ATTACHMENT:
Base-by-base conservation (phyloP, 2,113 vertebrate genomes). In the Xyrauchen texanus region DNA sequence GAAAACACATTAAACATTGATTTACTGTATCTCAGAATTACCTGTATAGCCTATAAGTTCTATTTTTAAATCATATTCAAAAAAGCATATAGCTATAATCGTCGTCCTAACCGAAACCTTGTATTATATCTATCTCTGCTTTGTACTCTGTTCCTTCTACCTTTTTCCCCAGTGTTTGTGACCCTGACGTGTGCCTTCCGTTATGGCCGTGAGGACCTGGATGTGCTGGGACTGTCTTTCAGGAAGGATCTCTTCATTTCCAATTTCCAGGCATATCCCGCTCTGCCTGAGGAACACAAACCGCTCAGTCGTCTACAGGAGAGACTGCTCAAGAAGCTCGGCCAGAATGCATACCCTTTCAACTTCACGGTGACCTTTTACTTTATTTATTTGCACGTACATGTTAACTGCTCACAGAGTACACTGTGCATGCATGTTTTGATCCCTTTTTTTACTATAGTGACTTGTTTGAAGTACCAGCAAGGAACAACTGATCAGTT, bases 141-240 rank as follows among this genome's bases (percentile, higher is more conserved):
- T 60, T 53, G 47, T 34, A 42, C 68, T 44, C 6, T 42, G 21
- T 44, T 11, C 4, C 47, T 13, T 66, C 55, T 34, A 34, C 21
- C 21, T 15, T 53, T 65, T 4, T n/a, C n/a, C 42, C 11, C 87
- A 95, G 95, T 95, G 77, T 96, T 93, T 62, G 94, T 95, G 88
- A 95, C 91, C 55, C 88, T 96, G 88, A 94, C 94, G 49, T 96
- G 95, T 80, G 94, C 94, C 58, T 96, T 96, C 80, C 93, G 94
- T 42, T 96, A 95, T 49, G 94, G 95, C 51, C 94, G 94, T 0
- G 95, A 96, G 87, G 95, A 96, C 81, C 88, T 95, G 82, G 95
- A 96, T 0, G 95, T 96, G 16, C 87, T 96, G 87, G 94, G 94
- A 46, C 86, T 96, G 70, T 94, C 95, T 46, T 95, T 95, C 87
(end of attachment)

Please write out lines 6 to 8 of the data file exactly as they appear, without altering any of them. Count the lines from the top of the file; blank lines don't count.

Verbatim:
- A 95, C 91, C 55, C 88, T 96, G 88, A 94, C 94, G 49, T 96
- G 95, T 80, G 94, C 94, C 58, T 96, T 96, C 80, C 93, G 94
- T 42, T 96, A 95, T 49, G 94, G 95, C 51, C 94, G 94, T 0